James Carroll closes out the Summer Lecture Series on Sunday, Aug. 16
The eighth annual Brandeis in the Berkshires Summer Lecture Series will conclude on Sunday, Aug. 16, when author and Boston Globe columnist James Carroll delivers an address titled “Catastrophe Means Turning Point.”
Carroll says audience members can expect to hear some "fresh ideas and thinking" during his talk. After the lecture, he will sign copies of his latest book, “Practicing Catholic.” Copies of the book will be available for purchase.
This will be the fifth summer lecture presented by Brandeis in the Berkshires this season. Several hundred audience members have attended the previous events, which covered topics including the relationship between the U.S., Iran and Israel, media coverage of President Obama, the state of the economy, and the Bible’s place in American public life.
Sunday’s lecture will begin at 8 p.m. at Shakespeare & Company in Lenox, Mass. For ticket information, visit the Shakespeare & Company Web site.
About James Carroll
James Carroll is the author of ten novels and five previous works of non-fiction, including the National Book Award winning “An American Requiem”, the New York Times bestselling “Constantine's Sword,” now an acclaimed documentary, and “House of War,” which won the first PEN-Galbraith Award.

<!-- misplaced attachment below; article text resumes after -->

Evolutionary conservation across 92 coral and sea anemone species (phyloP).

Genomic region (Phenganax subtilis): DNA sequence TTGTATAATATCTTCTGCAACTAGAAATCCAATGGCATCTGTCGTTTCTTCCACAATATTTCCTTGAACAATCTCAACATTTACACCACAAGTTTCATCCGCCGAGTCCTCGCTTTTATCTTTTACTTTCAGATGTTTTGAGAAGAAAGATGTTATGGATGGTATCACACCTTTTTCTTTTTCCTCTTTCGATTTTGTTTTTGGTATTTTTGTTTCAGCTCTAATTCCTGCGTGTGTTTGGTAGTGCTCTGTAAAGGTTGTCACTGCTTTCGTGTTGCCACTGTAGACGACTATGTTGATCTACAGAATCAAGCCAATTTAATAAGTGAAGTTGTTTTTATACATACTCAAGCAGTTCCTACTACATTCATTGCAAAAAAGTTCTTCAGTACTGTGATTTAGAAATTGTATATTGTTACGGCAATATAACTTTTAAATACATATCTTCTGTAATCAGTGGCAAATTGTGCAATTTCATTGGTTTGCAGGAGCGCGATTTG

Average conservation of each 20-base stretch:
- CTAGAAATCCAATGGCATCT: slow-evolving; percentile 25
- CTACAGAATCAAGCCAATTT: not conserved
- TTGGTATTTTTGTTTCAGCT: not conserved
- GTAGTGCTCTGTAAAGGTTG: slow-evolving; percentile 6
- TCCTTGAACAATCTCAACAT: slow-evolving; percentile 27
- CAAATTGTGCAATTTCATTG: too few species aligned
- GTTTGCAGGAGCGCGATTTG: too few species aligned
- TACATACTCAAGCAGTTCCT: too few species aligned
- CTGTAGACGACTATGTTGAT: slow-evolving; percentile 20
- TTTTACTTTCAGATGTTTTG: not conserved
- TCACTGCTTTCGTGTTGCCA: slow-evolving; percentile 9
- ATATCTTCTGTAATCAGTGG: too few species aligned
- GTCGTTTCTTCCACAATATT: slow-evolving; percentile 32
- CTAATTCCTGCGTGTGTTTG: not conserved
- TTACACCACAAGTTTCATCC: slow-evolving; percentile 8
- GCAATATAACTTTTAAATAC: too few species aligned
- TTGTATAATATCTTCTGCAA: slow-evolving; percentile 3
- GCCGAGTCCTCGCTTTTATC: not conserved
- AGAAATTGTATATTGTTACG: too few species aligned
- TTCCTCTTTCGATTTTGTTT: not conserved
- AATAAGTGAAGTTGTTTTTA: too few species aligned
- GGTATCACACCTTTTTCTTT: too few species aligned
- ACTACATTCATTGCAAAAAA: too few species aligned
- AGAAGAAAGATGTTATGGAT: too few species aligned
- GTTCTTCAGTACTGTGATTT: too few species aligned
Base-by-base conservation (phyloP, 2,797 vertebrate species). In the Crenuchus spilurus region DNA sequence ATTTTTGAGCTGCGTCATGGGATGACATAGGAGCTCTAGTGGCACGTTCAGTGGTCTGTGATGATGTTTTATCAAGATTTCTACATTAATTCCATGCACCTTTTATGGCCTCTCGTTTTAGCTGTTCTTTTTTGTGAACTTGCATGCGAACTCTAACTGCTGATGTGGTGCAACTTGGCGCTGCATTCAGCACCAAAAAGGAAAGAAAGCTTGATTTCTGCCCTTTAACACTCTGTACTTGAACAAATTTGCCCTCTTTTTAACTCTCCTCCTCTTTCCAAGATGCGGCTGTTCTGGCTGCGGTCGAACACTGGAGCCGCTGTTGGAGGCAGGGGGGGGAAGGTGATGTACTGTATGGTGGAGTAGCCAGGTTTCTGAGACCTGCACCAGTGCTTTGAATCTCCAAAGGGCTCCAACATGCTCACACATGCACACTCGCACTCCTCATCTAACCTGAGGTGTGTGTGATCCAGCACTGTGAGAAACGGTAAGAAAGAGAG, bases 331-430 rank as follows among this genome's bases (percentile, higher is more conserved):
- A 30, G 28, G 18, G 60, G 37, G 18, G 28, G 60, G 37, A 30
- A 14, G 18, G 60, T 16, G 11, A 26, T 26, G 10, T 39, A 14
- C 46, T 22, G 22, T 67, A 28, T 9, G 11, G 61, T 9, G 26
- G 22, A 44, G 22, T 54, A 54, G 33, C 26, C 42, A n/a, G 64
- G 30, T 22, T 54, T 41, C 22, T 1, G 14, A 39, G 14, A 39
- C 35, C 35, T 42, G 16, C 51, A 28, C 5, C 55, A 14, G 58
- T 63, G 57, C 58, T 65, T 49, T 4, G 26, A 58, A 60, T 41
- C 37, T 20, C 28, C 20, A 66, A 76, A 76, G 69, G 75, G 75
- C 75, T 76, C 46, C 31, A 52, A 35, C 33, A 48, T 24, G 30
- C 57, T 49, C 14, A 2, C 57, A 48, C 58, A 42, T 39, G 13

He has written for The New Yorker, The Atlantic, and other publications, and his column appears weekly in The Boston Globe. His writing, and his long work toward Jewish-Christian-Muslim reconciliation make him a leading voice on the problem of religion and violence.
Carroll was born in Chicago in 1943, and raised in Washington where his father, an Air Force general, served as the Director of the Defense Intelligence Agency. He attended Georgetown University before entering the seminary to train for the Catholic priesthood.
Carroll received BA and MA degrees from St. Paul’s College, the Paulist Fathers’ seminary in Washington, and was ordained to the Catholic priesthood in 1969. He served as Catholic Chaplain at Boston University from 1969 to 1974 and then left the priesthood to become a writer.
James Carroll is currently the Fred and Rita Richman Visiting Professor at Brandeis and a Distinguished Scholar-in-Residence at Suffolk University in Boston.